Aurelio Montes started from scratch to create one of Chile’s leading producers. He tells BEVERLEY BLANNING MW how – and why – he did it
Aurelio Montes started from scratch to create one of Chile’s leading producers. He tells Beverley Blanning MW how – and why – he did it.
The last time I saw Aurelio Montes was a Sunday afternoon in 2004, at a civilised reception just outside Santiago to launch one of the new breed of Chilean super-premium wines. One minute I was standing on the terrace, quietly sipping Sauvignon and admiring the scenery; the next, all eyes were turned to the gleaming white helicopter descending from the blue sky above us. The dashing, tousle-haired pilot leapt out to greet his hosts, beaming widely. It was Montes, a man clearly in his element.
The Aurelio Montes I meet today in a dimly lit Chelsea restaurant is rather different. Away from the oxygen of his homeland, the genial winemaker, usually pictured astride a horse, sits slightly awkwardly on a low armchair, City-smart in a dark suit and crisp, white shirt. Montes is direct. ‘Some people say I’m lucky,’ he says, ‘but I don’t think so. In 90% of life, it’s a matter of taking the right decision.’
Montes’ life-forming decisions began at the tender age of 10, as a middle-class city boy growing up in Santiago. ‘My father bought a piece of land in the countryside, 100km to the west of Santiago,’ he says. ‘It was then that I knew my future life had to take place in open spaces. I decided to study agronomy.’ There was no discovery of wine before he left home, though. There were no other farms or vineyards in the family, and his father worked in insurance.
‘My only contact with wine was Sunday lunch – and that was it,’ he says. In fact, Montes remained ignorant about wine until after he began his university studies, when he discovered that he had the option to take courses in winemaking. He recalls: ‘I took these courses, did rather well and decided to follow it. I’d never thought of it before. I had thought I’d become involved with animals. I’ve always loved horses and cattle and expected that to be my career.’ Now he describes this as his ‘second, unfulfilled, passion’. Career decision number two, after his degree, led him to stints as winemaker at Undurraga and San Pedro.
But after a few years, he had became restless to do things his own way. It was 1987, and Montes realised that ‘Chilean wineries were not going for quality. They were happy to make an average product to sell for an average price. I wanted to make high-quality wines.’ He left to set up his own winery with three business partners, two of whom he still works with (Alfredo Vidaurre, the financial brains of the company, sadly died in February). Aurelio Montes is decisive, but he is not without doubts. He describes the difficulties of this period in his life:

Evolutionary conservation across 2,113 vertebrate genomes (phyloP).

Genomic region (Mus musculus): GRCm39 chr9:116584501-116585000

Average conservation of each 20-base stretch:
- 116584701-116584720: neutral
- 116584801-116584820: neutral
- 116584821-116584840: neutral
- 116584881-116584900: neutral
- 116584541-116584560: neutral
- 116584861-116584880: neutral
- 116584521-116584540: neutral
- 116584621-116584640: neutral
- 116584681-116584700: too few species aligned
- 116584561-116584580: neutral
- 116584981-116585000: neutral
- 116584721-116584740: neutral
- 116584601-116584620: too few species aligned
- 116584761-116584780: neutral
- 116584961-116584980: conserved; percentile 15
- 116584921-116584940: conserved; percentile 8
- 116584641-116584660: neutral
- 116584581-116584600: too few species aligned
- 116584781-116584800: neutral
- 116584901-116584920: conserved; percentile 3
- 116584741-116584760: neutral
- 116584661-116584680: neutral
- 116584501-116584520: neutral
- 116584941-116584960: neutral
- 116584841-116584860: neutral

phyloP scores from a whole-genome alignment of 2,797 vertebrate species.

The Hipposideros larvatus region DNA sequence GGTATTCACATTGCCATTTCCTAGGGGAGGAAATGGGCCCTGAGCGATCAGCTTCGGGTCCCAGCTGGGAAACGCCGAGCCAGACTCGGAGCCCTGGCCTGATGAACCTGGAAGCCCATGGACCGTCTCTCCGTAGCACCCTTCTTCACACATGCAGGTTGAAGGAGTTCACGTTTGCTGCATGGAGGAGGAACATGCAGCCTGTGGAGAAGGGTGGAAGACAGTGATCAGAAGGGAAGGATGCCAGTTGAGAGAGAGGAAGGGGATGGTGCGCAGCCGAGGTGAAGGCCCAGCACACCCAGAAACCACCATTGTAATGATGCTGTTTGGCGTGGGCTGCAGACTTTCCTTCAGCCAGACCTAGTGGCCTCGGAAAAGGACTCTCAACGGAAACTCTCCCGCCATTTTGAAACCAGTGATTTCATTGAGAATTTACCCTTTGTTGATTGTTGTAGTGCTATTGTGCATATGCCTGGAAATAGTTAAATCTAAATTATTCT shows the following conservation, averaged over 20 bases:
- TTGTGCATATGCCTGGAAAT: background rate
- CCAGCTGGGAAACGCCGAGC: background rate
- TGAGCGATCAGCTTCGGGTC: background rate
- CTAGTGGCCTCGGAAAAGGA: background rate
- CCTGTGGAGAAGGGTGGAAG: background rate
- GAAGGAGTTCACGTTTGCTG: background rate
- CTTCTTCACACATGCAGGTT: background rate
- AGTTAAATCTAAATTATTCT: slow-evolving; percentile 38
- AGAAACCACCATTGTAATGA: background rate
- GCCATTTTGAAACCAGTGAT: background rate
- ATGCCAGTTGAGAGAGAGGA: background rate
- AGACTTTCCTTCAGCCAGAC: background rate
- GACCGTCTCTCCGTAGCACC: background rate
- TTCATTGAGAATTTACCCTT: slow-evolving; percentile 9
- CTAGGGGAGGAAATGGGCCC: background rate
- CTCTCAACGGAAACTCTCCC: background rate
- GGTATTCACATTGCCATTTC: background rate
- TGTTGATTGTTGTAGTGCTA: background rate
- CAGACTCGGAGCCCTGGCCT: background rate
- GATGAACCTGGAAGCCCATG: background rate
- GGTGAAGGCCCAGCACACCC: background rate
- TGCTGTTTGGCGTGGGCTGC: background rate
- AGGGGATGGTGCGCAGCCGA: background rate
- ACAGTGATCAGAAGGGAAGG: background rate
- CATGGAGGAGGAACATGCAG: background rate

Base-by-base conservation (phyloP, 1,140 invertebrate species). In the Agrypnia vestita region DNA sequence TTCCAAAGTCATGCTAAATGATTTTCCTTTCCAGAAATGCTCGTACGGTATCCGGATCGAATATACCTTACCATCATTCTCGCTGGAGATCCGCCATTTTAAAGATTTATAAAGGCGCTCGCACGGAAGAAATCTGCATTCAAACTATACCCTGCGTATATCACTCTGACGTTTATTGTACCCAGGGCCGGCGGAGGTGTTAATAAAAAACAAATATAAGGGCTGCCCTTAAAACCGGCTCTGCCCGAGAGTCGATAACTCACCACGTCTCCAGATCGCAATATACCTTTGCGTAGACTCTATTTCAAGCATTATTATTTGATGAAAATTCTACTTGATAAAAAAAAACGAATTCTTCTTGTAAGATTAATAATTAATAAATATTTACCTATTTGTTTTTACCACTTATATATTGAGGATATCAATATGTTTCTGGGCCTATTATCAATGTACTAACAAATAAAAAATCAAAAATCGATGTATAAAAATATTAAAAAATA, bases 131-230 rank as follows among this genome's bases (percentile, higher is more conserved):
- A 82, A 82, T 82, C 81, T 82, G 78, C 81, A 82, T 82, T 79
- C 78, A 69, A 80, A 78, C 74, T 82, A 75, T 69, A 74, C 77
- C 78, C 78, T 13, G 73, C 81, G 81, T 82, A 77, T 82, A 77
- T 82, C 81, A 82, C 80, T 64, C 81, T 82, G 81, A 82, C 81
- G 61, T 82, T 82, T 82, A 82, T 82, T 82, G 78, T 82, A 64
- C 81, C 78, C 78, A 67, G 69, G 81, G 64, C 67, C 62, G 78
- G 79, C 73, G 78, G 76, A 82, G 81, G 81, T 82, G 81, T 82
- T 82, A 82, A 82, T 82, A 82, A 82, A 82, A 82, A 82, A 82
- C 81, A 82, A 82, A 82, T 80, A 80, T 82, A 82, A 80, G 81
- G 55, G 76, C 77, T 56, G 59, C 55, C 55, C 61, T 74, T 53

‘I was insecure. My wife had more faith than I did in my decision. It was a critical time for me: I was 39 and I had five children. I thought to myself: “If this works, great, but if not, I’ll never be able to start again”.’
The beginning was tough. He worked day and night, consulting all over Chile to make ends meet. He remembers: ‘Sometimes I woke up thinking I was risking my family. I was working so hard without knowing where I was heading. It was tough for years.’ His determination and persistence paid off. The company grew, and the distinctive ‘angel’ brand is now commonplace throughout the world. Montes’ vineyard holdings have expanded throughout the Colchagua Valley and now include three estates: Apalta, Curicó and, most recently, a 350ha (hectare) estate in Marchigüe, just 24km from the cooling influence of the Pacific Ocean.
In 2004, Montes built a new winery in Apalta for vinification of the company’s top-level wines, the Alpha range (including Montes Alpha M), Folly and Purple Angel. No expense was spared to build the $7-million winery, which has capacity for 2.3 million litres of wine. The property includes a lagoon, parks and gardens, and was designed with the aid of a feng shui expert. This was partner Douglas Murray’s idea, explains Montes.